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A Petition Drive Organized by a Coalition of Voting Rights Advocates and Community Members Stops Move of a Polling Location in a Majority African American Precinct to the Macon-Bibb County Sheriff’s Office

For Immediate Release May 17, 2016

Groups Noted Likely Chilling Effect on Minority Voter Turnout if the Polling Location Was Moved to a Law Enforcement Agency Office

WASHINGTON, D.C. – Yesterday, the Macon-Bibb County, Georgia Board of Elections voted unanimously to reverse its decision to temporarily relocate the Godfrey 2 precinct’s polling location to the Macon-Bibb Sheriff’s Office when a petition drive organized by community members and a coalition of voting rights advocates, including the Macon-Bibb Chapter of the NAACP, Georgia State Conference of the NAACP, Georgia Coalition for the Peoples’ Agenda, New Georgia Project and the Lawyers’ Committee for Civil Rights Under Law, successfully blocked the Board of Elections from going forward with the move to the Sheriff’s Office.

The polling location will now be temporarily moved to the Macedonia Church’s Milton Bivens, Jr. Challenge Center, which is located at 2584 Houston Avenue in Macon, Georgia, for the May 24, 2016 state primary and July 26, 2016 runoff election.

Citing fears that the relocation of the polling place to the Sheriff’s Office would depress turn-out in this majority African American precinct, the groups initially attempted to persuade the Board of Elections informally to reconsider its decision. When those efforts failed, the local and national groups resorted to a seldom used provision under Georgia law that gives voters the opportunity to stop a polling place change by collecting signatures of at least 20 percent of the voters in the affected precinct on a petition objecting to the change.

“The petition drive became necessary as a result of the Board of Elections’ complete lack of concern for the chilling effect the move of this polling location to the Sheriff’s Office would likely have on African-American voters in this precinct,” said Francys Johnson, president of the Georgia State Conference of the NAACP. “Voting is a sacred right and the Macon-Bibb Board of Elections should have elevated the concerns of its constituents over expediency in making this decision, particularly given the long history of friction between law enforcement in the county with the minority community and the role law enforcement played in discriminating against African-Americans and other racial minorities in the voting rights movement.”

“Unfortunately, this is just one example of the kinds of discriminatory voting changes that we are seeing across the country in the wake of the Supreme Court’s decision in the Shelby County v. Holder, which gutted Section 5 of the Voting Rights Act,” said Kristen Clarke, president and executive director of the Lawyers’ Committee for Civil Rights Under Law. “Under Section 5, the Macon-Bibb County Board of Elections would have been required to submit this change for federal review and approval. Instead, in the aftermath of the Shelby County decision, the burden is now falling on voters and organizations to stop these kinds of voting changes that negatively impact minority communities.”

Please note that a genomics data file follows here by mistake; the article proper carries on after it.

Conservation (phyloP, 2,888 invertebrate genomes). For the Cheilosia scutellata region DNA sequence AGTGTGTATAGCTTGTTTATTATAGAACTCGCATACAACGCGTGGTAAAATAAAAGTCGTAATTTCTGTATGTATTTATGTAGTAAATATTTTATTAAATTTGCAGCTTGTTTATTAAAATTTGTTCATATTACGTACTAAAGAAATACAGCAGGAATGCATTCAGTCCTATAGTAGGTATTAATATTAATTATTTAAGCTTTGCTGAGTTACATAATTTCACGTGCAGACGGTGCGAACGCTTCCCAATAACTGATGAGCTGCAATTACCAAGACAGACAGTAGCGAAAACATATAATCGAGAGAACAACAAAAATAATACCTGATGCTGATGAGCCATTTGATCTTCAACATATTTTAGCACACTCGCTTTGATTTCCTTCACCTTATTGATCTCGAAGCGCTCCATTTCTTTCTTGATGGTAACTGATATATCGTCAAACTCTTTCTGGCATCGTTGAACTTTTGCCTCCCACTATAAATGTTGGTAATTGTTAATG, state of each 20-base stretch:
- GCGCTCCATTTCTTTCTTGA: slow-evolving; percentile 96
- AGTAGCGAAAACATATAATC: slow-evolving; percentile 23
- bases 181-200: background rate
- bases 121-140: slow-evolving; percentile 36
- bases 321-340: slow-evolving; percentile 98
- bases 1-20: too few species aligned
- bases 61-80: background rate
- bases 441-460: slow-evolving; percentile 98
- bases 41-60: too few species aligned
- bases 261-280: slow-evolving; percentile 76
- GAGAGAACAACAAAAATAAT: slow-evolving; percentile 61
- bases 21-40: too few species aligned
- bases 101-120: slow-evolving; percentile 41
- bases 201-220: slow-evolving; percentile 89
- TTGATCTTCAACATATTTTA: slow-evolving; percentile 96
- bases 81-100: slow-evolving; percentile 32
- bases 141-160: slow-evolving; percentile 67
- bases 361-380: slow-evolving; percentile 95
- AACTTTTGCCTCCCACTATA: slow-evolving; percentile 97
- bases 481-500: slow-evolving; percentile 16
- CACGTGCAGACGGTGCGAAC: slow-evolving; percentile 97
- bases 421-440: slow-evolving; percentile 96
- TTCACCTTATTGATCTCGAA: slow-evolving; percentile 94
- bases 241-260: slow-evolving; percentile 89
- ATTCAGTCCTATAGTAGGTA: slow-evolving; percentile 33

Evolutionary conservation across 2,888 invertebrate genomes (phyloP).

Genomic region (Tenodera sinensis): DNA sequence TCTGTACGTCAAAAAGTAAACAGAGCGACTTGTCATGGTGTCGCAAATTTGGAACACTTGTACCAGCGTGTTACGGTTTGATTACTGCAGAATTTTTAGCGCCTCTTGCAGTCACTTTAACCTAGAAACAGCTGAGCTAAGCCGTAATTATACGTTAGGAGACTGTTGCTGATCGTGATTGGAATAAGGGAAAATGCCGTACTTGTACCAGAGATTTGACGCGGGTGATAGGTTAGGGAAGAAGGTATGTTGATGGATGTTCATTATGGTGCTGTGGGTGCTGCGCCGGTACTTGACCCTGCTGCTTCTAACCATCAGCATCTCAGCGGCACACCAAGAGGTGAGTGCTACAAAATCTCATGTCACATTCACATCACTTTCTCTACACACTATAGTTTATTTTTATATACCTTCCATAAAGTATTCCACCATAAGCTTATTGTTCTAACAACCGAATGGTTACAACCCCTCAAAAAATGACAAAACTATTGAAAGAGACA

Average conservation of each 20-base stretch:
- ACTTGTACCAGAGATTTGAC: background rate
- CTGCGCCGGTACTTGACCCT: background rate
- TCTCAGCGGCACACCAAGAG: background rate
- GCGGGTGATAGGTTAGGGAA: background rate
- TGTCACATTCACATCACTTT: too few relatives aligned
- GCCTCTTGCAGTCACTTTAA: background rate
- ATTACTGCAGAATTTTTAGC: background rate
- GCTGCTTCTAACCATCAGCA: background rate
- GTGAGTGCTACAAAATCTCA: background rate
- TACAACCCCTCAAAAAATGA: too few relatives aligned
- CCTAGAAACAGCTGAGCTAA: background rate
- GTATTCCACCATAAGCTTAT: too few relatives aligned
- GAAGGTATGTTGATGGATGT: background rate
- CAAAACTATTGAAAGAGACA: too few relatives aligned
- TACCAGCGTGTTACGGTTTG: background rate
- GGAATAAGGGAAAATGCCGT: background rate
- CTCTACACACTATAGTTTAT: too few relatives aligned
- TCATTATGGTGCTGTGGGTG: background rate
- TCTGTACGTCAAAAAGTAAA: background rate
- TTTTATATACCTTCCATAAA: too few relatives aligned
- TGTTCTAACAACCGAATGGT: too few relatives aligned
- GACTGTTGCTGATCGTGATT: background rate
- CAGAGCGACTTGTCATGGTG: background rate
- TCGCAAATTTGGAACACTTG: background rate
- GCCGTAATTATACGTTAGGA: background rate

“The petition drive demonstrated that when government is not responsive to the community it represents, citizens and advocates can come together and work to effect change,” said Nse Ufot, executive director of the New Georgia Project. “The fact that over 400 people in this precinct signed a petition objecting to the move shows that this was an issue that concerned many voters and not just an isolated few.”

“The Board of Elections attempted to justify its decision by citing low turn-out in this precinct,” said Helen Butler, executive director of the Georgia Coalition for the Peoples’ Agenda. “However, given the large number of voters in the precinct who signed the petition, it is clear they perceived that the move to the Sheriff’s office could suppress the turnout even more. Hopefully in the future, the Board will pay closer attention to the concerns of the community before making changes such as this one.”

About the Lawyers’ Committee
The Lawyers’ Committee for Civil Rights Under Law (Lawyers’ Committee), a nonpartisan, nonprofit organization, was formed in 1963 at the request of President John F. Kennedy to involve the private bar in providing legal services to address racial discrimination. Formed over 50 years ago, we continue our quest of “Moving America Toward Justice.” The principal mission of the Lawyers’ Committee is to secure, through the rule of law, equal justice under law, particularly in the areas of fair housing and community development; employment; voting; education; environmental justice; and criminal justice.  For more information about the Lawyers’ Committee, visit www.lawyerscommittee.org.

About the Georgia State Conference of the NAACP

Founded in 1909, the National Association for the Advancement of Colored People (NAACP) is the nation’s oldest and largest civil rights organization. The Georgia NAACP has had an unbroken presence in Georgia since 1917. The Georgia NAACP maintains a network of branches throughout Georgia, from cities to small rural counties. The Georgia NAACP has been the most effective and consistent advocates for civil and human rights in Georgia. The NAACP’s half-million adult and youth members throughout the United States and the world are the premier advocates for civil rights in their communities, conducting voter mobilization and monitoring equal opportunity in the public and private sectors. http://www.naacpga.org/.

About the New Georgia Project

Register. Engage. Advocate. www.newgeorgiaproject.org.

About the Georgia Coalition for the Peoples’ Agenda

Voting is a sacred right and a moral obligation.




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